Economies and Diseconomies of Scale
The concept of economies of scale is well known: As product volumes increase, the average cost per unit decreases. This concept can be related to a best operating level for a given plant size. As shown in Exhibit 7.6, economies of scale' (as well as diseconomies of scale) are found not just between the cost curves for each plant, but within each one as well Exhibit 7.6 also shows the best operating levels, VA, VB, Vc, and VD, for-plant sizes
A, B. C. and D. respectively. Economies of scale occur for several reasons. As volumes increase fixed costs are spread out over a greater number of units, thereby reducing the
amount of overhead that is allocated to each product. With large volumes, a firm also can
take advantage of quantity discounts, thereby reducing material costs. Scale factors, which are associated with larger facilities, are a third source of economies of scale. For example, with processing operations such as breweries and refineries, doubling the capacity of facility increases its costs by about 40 percent, which reflects the ratio of change in the volume in a cylinder or pipe to its outside area (in other words in to double the volume through a pipe requires about 141 percent more material for the larger pipe) diseconomies of scale also can occur for several reasons. When the best operating level in a plant is exceeded, additional costs are incurred. These added costs can take the form of overtime, inefficient scheduling, and machine breakdowns resulting from a lack of time to perform preventive maintenance. Diseconomies of scale also can occur with larger plants. as indicated by Plant D in Exhibit 7.6. This could be due to an inability to efficiently coordinate material flows and schedule workers. Organizational factors also can contribute to diseconomies of scale. With larger facilities, the contribution of each individual is diminished. Management and workers become more segregated and communicate less with each other. In operations that have a labor union, for example, grievances per 100 employees tend to increase in relation to the size of the plant. Although finding the best size and operating level is illusive, managers often set policies regarding the maximum size for anyone facility. As a result, the real challenge is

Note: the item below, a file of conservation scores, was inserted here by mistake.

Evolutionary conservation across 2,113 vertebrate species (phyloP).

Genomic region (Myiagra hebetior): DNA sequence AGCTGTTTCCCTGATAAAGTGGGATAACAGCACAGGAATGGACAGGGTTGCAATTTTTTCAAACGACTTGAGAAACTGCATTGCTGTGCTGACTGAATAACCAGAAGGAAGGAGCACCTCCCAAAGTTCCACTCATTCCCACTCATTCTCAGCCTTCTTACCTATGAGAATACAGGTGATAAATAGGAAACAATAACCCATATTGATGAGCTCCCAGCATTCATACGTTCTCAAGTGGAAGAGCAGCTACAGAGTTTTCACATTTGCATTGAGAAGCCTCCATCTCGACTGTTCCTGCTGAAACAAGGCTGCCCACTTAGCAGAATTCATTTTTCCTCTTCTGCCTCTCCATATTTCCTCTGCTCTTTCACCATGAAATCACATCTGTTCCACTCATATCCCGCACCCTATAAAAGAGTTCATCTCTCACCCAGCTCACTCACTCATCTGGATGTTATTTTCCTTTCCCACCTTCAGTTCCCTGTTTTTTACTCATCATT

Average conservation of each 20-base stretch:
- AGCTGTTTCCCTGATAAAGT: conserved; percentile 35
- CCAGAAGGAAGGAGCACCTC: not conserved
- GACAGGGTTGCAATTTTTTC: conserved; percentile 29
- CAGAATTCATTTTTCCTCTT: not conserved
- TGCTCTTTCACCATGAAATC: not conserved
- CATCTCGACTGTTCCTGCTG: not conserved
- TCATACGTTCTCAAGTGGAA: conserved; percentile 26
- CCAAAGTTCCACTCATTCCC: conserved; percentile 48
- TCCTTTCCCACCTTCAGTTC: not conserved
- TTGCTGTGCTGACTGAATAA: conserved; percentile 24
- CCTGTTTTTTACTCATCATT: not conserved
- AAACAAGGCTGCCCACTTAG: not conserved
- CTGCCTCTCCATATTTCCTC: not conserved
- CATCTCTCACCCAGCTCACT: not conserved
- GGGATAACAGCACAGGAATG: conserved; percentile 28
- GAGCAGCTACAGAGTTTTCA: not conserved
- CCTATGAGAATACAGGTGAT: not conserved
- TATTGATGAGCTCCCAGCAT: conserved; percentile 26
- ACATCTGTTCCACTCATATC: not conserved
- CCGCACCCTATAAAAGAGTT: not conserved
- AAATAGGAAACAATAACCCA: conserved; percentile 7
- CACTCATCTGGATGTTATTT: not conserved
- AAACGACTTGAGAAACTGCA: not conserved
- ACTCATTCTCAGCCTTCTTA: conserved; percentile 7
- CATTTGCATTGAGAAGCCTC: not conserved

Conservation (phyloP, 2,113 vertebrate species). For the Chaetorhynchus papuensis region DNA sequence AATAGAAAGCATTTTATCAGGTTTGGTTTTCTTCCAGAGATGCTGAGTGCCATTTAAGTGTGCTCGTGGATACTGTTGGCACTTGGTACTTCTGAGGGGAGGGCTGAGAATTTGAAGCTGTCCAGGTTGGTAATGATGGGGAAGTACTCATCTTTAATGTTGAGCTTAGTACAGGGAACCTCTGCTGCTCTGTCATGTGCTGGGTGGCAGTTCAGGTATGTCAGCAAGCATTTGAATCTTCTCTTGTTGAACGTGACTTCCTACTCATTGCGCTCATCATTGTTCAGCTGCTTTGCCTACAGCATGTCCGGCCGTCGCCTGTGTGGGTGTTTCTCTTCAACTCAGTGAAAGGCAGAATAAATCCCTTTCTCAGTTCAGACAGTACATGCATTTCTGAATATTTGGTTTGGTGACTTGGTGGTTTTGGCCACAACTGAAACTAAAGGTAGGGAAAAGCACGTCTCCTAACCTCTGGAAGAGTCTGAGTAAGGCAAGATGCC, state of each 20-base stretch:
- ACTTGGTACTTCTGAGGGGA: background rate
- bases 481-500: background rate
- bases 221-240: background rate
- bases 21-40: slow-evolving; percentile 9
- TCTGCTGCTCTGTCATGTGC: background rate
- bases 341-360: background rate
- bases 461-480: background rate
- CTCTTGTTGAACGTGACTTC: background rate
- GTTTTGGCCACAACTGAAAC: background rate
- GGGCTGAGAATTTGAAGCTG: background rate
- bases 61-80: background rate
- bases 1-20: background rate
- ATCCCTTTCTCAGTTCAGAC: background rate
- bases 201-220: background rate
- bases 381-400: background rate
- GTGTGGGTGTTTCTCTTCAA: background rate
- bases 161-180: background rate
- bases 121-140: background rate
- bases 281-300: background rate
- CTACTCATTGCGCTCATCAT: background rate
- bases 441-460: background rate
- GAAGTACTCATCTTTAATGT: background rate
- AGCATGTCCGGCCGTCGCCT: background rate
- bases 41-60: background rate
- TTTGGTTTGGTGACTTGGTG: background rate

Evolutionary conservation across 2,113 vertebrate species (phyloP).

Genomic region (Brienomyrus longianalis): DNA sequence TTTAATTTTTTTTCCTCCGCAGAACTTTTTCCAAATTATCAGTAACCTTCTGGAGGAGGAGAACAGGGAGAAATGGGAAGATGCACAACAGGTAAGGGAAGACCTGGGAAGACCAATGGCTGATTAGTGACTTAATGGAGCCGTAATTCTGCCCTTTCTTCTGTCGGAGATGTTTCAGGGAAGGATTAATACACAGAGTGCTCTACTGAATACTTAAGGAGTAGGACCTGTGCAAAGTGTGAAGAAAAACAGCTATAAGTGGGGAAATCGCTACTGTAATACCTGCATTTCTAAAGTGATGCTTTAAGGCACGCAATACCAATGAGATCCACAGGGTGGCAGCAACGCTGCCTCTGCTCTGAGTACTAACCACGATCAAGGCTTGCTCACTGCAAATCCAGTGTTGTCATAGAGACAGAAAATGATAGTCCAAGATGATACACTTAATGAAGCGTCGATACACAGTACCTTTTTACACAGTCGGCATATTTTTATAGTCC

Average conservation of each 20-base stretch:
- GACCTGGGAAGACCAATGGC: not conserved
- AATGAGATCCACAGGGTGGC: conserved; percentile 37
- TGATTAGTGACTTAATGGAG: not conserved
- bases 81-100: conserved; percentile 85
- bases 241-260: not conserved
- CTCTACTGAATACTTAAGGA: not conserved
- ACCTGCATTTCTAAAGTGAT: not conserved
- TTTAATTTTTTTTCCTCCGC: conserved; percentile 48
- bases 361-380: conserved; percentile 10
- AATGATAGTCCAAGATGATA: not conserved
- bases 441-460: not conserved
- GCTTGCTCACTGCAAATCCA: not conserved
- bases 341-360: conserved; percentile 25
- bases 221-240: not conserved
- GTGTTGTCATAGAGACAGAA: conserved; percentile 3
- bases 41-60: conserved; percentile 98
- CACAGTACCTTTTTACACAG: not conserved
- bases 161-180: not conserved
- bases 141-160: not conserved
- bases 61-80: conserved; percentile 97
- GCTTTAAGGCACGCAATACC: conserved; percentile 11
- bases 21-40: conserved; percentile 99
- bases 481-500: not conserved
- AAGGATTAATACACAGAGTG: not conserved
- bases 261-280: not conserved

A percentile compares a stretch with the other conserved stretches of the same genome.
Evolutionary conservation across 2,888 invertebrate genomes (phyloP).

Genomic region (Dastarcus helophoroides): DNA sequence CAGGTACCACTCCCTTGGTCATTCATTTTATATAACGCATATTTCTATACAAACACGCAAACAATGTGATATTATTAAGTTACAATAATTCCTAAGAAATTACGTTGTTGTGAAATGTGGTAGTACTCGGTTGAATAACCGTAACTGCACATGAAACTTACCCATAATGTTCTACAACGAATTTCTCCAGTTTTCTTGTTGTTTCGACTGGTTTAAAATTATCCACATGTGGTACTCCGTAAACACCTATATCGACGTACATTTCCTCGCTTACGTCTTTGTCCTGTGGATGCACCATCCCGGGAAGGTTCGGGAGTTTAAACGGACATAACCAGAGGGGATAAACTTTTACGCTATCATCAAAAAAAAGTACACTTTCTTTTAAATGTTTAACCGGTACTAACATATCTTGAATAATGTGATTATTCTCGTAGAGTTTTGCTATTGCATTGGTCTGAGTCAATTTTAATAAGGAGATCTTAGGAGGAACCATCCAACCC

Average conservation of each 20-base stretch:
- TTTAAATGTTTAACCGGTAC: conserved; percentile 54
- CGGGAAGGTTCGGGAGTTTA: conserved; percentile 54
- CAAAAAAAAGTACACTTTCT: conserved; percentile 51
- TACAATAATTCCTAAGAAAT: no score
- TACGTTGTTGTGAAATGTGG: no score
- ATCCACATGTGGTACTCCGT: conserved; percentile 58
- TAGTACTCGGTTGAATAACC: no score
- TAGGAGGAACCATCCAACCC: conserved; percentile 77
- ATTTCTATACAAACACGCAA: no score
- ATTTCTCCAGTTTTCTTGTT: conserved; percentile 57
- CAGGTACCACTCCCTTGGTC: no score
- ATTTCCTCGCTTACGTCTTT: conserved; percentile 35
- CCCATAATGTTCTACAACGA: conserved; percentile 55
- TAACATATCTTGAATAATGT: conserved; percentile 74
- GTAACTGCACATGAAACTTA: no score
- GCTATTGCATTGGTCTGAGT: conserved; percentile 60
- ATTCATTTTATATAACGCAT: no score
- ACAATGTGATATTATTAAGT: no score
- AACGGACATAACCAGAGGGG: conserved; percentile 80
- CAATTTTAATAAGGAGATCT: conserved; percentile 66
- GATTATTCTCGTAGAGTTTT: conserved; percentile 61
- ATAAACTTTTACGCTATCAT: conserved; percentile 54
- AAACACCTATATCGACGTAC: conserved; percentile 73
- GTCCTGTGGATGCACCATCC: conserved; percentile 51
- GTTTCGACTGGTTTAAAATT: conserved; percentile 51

predicting how costs will change for different output rates and facility sizes This assessment requires careful attention to the different causes of economies of scale for each situation.
In the past several years, we have begun to see that diseconomies of scale come much sooner than we previously anticipated This recognition along with technological capability to do more in a plant, has resulted in a shift toward mall facilities The steel industry, with its declining number of large, integrated plants and its corresponding shift toward minimills is a well-known case in point.